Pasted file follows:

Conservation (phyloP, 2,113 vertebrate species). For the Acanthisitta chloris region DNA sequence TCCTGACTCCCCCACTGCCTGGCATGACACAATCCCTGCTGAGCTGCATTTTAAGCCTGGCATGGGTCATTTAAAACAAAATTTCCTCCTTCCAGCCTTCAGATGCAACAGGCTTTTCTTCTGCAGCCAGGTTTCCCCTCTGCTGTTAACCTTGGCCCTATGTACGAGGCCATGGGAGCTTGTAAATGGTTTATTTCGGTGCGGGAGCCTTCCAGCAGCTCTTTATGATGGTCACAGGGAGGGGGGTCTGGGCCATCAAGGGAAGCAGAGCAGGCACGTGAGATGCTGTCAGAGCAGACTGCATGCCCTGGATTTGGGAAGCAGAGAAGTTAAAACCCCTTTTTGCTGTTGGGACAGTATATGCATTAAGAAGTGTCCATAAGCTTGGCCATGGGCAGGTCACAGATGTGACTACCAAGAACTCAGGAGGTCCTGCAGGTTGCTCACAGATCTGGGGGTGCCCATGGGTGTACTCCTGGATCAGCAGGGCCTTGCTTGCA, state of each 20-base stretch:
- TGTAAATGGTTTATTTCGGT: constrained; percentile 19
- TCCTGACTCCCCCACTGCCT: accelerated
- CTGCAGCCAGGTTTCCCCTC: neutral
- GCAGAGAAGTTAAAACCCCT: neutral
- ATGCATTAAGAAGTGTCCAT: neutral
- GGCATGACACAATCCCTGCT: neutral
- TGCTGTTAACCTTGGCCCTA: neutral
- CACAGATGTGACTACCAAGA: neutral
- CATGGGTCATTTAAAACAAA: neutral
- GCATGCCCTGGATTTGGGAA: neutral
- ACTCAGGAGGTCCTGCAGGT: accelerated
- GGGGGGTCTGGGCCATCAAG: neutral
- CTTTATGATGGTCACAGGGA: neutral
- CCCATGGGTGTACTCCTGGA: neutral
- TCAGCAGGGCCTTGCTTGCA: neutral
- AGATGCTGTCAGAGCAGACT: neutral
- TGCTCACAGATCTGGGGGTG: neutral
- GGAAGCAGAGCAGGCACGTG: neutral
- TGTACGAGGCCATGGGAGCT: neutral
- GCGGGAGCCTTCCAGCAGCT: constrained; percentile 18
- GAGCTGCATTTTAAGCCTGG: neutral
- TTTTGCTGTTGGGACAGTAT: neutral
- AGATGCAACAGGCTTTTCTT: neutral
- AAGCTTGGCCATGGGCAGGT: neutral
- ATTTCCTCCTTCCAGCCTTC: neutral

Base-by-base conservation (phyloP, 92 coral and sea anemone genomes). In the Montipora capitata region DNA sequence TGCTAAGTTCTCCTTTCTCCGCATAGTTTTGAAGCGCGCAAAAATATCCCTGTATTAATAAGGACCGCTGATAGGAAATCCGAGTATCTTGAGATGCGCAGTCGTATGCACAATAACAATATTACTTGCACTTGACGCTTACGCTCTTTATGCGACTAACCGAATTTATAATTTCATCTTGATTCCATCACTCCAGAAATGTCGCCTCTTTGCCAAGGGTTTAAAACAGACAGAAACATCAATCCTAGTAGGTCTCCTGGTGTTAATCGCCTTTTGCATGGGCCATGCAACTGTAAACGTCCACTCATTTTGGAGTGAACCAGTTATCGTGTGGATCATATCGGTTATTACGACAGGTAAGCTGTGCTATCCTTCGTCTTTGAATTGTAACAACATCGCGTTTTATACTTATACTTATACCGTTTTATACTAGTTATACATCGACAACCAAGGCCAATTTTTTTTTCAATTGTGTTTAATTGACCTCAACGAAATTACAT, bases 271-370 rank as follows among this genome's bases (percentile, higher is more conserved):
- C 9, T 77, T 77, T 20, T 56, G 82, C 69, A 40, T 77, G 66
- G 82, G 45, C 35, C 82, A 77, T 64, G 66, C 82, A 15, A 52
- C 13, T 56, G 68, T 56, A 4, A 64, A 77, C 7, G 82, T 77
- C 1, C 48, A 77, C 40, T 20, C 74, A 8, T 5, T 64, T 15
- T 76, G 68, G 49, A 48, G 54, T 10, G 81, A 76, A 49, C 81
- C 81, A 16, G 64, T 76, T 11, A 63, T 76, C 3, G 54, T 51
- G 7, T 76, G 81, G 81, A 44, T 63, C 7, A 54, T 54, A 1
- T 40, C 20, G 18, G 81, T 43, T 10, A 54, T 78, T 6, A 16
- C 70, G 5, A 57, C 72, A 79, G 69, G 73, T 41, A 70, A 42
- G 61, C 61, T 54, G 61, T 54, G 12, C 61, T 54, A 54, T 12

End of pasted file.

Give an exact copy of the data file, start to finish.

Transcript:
Conservation (phyloP, 2,113 vertebrate species). For the Acanthisitta chloris region DNA sequence TCCTGACTCCCCCACTGCCTGGCATGACACAATCCCTGCTGAGCTGCATTTTAAGCCTGGCATGGGTCATTTAAAACAAAATTTCCTCCTTCCAGCCTTCAGATGCAACAGGCTTTTCTTCTGCAGCCAGGTTTCCCCTCTGCTGTTAACCTTGGCCCTATGTACGAGGCCATGGGAGCTTGTAAATGGTTTATTTCGGTGCGGGAGCCTTCCAGCAGCTCTTTATGATGGTCACAGGGAGGGGGGTCTGGGCCATCAAGGGAAGCAGAGCAGGCACGTGAGATGCTGTCAGAGCAGACTGCATGCCCTGGATTTGGGAAGCAGAGAAGTTAAAACCCCTTTTTGCTGTTGGGACAGTATATGCATTAAGAAGTGTCCATAAGCTTGGCCATGGGCAGGTCACAGATGTGACTACCAAGAACTCAGGAGGTCCTGCAGGTTGCTCACAGATCTGGGGGTGCCCATGGGTGTACTCCTGGATCAGCAGGGCCTTGCTTGCA, state of each 20-base stretch:
- TGTAAATGGTTTATTTCGGT: constrained; percentile 19
- TCCTGACTCCCCCACTGCCT: accelerated
- CTGCAGCCAGGTTTCCCCTC: neutral
- GCAGAGAAGTTAAAACCCCT: neutral
- ATGCATTAAGAAGTGTCCAT: neutral
- GGCATGACACAATCCCTGCT: neutral
- TGCTGTTAACCTTGGCCCTA: neutral
- CACAGATGTGACTACCAAGA: neutral
- CATGGGTCATTTAAAACAAA: neutral
- GCATGCCCTGGATTTGGGAA: neutral
- ACTCAGGAGGTCCTGCAGGT: accelerated
- GGGGGGTCTGGGCCATCAAG: neutral
- CTTTATGATGGTCACAGGGA: neutral
- CCCATGGGTGTACTCCTGGA: neutral
- TCAGCAGGGCCTTGCTTGCA: neutral
- AGATGCTGTCAGAGCAGACT: neutral
- TGCTCACAGATCTGGGGGTG: neutral
- GGAAGCAGAGCAGGCACGTG: neutral
- TGTACGAGGCCATGGGAGCT: neutral
- GCGGGAGCCTTCCAGCAGCT: constrained; percentile 18
- GAGCTGCATTTTAAGCCTGG: neutral
- TTTTGCTGTTGGGACAGTAT: neutral
- AGATGCAACAGGCTTTTCTT: neutral
- AAGCTTGGCCATGGGCAGGT: neutral
- ATTTCCTCCTTCCAGCCTTC: neutral

Base-by-base conservation (phyloP, 92 coral and sea anemone genomes). In the Montipora capitata region DNA sequence TGCTAAGTTCTCCTTTCTCCGCATAGTTTTGAAGCGCGCAAAAATATCCCTGTATTAATAAGGACCGCTGATAGGAAATCCGAGTATCTTGAGATGCGCAGTCGTATGCACAATAACAATATTACTTGCACTTGACGCTTACGCTCTTTATGCGACTAACCGAATTTATAATTTCATCTTGATTCCATCACTCCAGAAATGTCGCCTCTTTGCCAAGGGTTTAAAACAGACAGAAACATCAATCCTAGTAGGTCTCCTGGTGTTAATCGCCTTTTGCATGGGCCATGCAACTGTAAACGTCCACTCATTTTGGAGTGAACCAGTTATCGTGTGGATCATATCGGTTATTACGACAGGTAAGCTGTGCTATCCTTCGTCTTTGAATTGTAACAACATCGCGTTTTATACTTATACTTATACCGTTTTATACTAGTTATACATCGACAACCAAGGCCAATTTTTTTTTCAATTGTGTTTAATTGACCTCAACGAAATTACAT, bases 271-370 rank as follows among this genome's bases (percentile, higher is more conserved):
- C 9, T 77, T 77, T 20, T 56, G 82, C 69, A 40, T 77, G 66
- G 82, G 45, C 35, C 82, A 77, T 64, G 66, C 82, A 15, A 52
- C 13, T 56, G 68, T 56, A 4, A 64, A 77, C 7, G 82, T 77
- C 1, C 48, A 77, C 40, T 20, C 74, A 8, T 5, T 64, T 15
- T 76, G 68, G 49, A 48, G 54, T 10, G 81, A 76, A 49, C 81
- C 81, A 16, G 64, T 76, T 11, A 63, T 76, C 3, G 54, T 51
- G 7, T 76, G 81, G 81, A 44, T 63, C 7, A 54, T 54, A 1
- T 40, C 20, G 18, G 81, T 43, T 10, A 54, T 78, T 6, A 16
- C 70, G 5, A 57, C 72, A 79, G 69, G 73, T 41, A 70, A 42
- G 61, C 61, T 54, G 61, T 54, G 12, C 61, T 54, A 54, T 12